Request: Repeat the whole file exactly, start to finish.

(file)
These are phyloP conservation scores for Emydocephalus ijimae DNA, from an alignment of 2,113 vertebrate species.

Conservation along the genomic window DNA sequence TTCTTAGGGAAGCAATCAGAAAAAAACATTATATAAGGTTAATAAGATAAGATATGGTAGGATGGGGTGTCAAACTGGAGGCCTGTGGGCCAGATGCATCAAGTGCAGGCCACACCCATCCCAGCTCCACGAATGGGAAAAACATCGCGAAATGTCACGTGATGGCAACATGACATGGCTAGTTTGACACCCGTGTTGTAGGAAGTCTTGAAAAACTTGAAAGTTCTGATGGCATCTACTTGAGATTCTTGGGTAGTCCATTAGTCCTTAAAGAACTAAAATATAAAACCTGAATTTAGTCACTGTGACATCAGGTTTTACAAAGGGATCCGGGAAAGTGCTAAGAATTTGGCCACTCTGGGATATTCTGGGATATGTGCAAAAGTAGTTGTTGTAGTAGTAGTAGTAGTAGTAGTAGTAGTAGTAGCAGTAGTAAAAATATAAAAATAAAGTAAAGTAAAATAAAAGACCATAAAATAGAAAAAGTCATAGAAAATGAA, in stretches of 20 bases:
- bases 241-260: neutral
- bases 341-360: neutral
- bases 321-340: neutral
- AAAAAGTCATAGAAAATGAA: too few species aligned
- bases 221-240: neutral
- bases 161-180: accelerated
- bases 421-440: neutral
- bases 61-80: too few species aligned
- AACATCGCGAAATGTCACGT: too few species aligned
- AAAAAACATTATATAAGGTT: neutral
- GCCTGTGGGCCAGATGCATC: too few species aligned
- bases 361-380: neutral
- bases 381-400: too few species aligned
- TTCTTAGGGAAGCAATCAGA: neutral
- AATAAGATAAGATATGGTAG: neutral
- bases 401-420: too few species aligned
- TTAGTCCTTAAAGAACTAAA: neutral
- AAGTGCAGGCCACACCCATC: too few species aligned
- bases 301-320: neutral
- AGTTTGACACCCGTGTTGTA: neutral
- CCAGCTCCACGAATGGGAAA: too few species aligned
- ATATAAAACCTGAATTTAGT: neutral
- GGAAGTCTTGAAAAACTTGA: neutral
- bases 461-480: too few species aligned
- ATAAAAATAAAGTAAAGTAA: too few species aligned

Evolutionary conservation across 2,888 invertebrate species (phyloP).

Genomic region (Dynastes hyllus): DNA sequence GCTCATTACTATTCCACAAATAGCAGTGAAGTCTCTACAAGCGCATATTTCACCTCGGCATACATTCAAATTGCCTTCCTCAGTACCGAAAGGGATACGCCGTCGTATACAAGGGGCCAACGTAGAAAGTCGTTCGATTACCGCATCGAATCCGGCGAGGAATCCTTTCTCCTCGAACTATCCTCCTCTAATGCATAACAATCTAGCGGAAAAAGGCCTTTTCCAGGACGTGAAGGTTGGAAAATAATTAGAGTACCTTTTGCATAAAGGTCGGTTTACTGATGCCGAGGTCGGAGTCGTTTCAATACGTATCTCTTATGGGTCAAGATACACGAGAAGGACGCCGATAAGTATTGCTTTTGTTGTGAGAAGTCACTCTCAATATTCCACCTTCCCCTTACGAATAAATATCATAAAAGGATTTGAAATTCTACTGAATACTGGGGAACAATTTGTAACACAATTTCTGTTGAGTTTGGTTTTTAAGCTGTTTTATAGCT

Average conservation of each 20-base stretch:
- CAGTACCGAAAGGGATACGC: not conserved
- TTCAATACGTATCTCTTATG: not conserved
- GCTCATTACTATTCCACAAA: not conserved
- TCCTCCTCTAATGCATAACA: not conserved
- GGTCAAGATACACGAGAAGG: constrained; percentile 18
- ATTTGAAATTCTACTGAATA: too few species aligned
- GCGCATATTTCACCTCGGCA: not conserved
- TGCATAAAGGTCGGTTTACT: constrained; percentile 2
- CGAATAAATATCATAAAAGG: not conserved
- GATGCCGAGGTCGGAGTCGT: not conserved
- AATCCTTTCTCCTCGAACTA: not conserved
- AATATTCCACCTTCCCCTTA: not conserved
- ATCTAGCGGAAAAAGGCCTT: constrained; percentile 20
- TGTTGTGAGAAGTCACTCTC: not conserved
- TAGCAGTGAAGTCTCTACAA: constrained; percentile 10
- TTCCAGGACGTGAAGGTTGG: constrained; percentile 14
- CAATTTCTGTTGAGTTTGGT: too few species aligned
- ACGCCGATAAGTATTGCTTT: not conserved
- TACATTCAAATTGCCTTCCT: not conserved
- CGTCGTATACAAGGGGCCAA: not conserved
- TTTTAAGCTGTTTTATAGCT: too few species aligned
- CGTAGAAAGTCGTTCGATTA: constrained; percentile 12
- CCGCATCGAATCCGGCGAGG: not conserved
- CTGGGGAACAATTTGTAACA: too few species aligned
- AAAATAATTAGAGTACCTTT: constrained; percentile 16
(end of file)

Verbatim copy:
These are phyloP conservation scores for Emydocephalus ijimae DNA, from an alignment of 2,113 vertebrate species.

Conservation along the genomic window DNA sequence TTCTTAGGGAAGCAATCAGAAAAAAACATTATATAAGGTTAATAAGATAAGATATGGTAGGATGGGGTGTCAAACTGGAGGCCTGTGGGCCAGATGCATCAAGTGCAGGCCACACCCATCCCAGCTCCACGAATGGGAAAAACATCGCGAAATGTCACGTGATGGCAACATGACATGGCTAGTTTGACACCCGTGTTGTAGGAAGTCTTGAAAAACTTGAAAGTTCTGATGGCATCTACTTGAGATTCTTGGGTAGTCCATTAGTCCTTAAAGAACTAAAATATAAAACCTGAATTTAGTCACTGTGACATCAGGTTTTACAAAGGGATCCGGGAAAGTGCTAAGAATTTGGCCACTCTGGGATATTCTGGGATATGTGCAAAAGTAGTTGTTGTAGTAGTAGTAGTAGTAGTAGTAGTAGTAGTAGCAGTAGTAAAAATATAAAAATAAAGTAAAGTAAAATAAAAGACCATAAAATAGAAAAAGTCATAGAAAATGAA, in stretches of 20 bases:
- bases 241-260: neutral
- bases 341-360: neutral
- bases 321-340: neutral
- AAAAAGTCATAGAAAATGAA: too few species aligned
- bases 221-240: neutral
- bases 161-180: accelerated
- bases 421-440: neutral
- bases 61-80: too few species aligned
- AACATCGCGAAATGTCACGT: too few species aligned
- AAAAAACATTATATAAGGTT: neutral
- GCCTGTGGGCCAGATGCATC: too few species aligned
- bases 361-380: neutral
- bases 381-400: too few species aligned
- TTCTTAGGGAAGCAATCAGA: neutral
- AATAAGATAAGATATGGTAG: neutral
- bases 401-420: too few species aligned
- TTAGTCCTTAAAGAACTAAA: neutral
- AAGTGCAGGCCACACCCATC: too few species aligned
- bases 301-320: neutral
- AGTTTGACACCCGTGTTGTA: neutral
- CCAGCTCCACGAATGGGAAA: too few species aligned
- ATATAAAACCTGAATTTAGT: neutral
- GGAAGTCTTGAAAAACTTGA: neutral
- bases 461-480: too few species aligned
- ATAAAAATAAAGTAAAGTAA: too few species aligned

Evolutionary conservation across 2,888 invertebrate species (phyloP).

Genomic region (Dynastes hyllus): DNA sequence GCTCATTACTATTCCACAAATAGCAGTGAAGTCTCTACAAGCGCATATTTCACCTCGGCATACATTCAAATTGCCTTCCTCAGTACCGAAAGGGATACGCCGTCGTATACAAGGGGCCAACGTAGAAAGTCGTTCGATTACCGCATCGAATCCGGCGAGGAATCCTTTCTCCTCGAACTATCCTCCTCTAATGCATAACAATCTAGCGGAAAAAGGCCTTTTCCAGGACGTGAAGGTTGGAAAATAATTAGAGTACCTTTTGCATAAAGGTCGGTTTACTGATGCCGAGGTCGGAGTCGTTTCAATACGTATCTCTTATGGGTCAAGATACACGAGAAGGACGCCGATAAGTATTGCTTTTGTTGTGAGAAGTCACTCTCAATATTCCACCTTCCCCTTACGAATAAATATCATAAAAGGATTTGAAATTCTACTGAATACTGGGGAACAATTTGTAACACAATTTCTGTTGAGTTTGGTTTTTAAGCTGTTTTATAGCT

Average conservation of each 20-base stretch:
- CAGTACCGAAAGGGATACGC: not conserved
- TTCAATACGTATCTCTTATG: not conserved
- GCTCATTACTATTCCACAAA: not conserved
- TCCTCCTCTAATGCATAACA: not conserved
- GGTCAAGATACACGAGAAGG: constrained; percentile 18
- ATTTGAAATTCTACTGAATA: too few species aligned
- GCGCATATTTCACCTCGGCA: not conserved
- TGCATAAAGGTCGGTTTACT: constrained; percentile 2
- CGAATAAATATCATAAAAGG: not conserved
- GATGCCGAGGTCGGAGTCGT: not conserved
- AATCCTTTCTCCTCGAACTA: not conserved
- AATATTCCACCTTCCCCTTA: not conserved
- ATCTAGCGGAAAAAGGCCTT: constrained; percentile 20
- TGTTGTGAGAAGTCACTCTC: not conserved
- TAGCAGTGAAGTCTCTACAA: constrained; percentile 10
- TTCCAGGACGTGAAGGTTGG: constrained; percentile 14
- CAATTTCTGTTGAGTTTGGT: too few species aligned
- ACGCCGATAAGTATTGCTTT: not conserved
- TACATTCAAATTGCCTTCCT: not conserved
- CGTCGTATACAAGGGGCCAA: not conserved
- TTTTAAGCTGTTTTATAGCT: too few species aligned
- CGTAGAAAGTCGTTCGATTA: constrained; percentile 12
- CCGCATCGAATCCGGCGAGG: not conserved
- CTGGGGAACAATTTGTAACA: too few species aligned
- AAAATAATTAGAGTACCTTT: constrained; percentile 16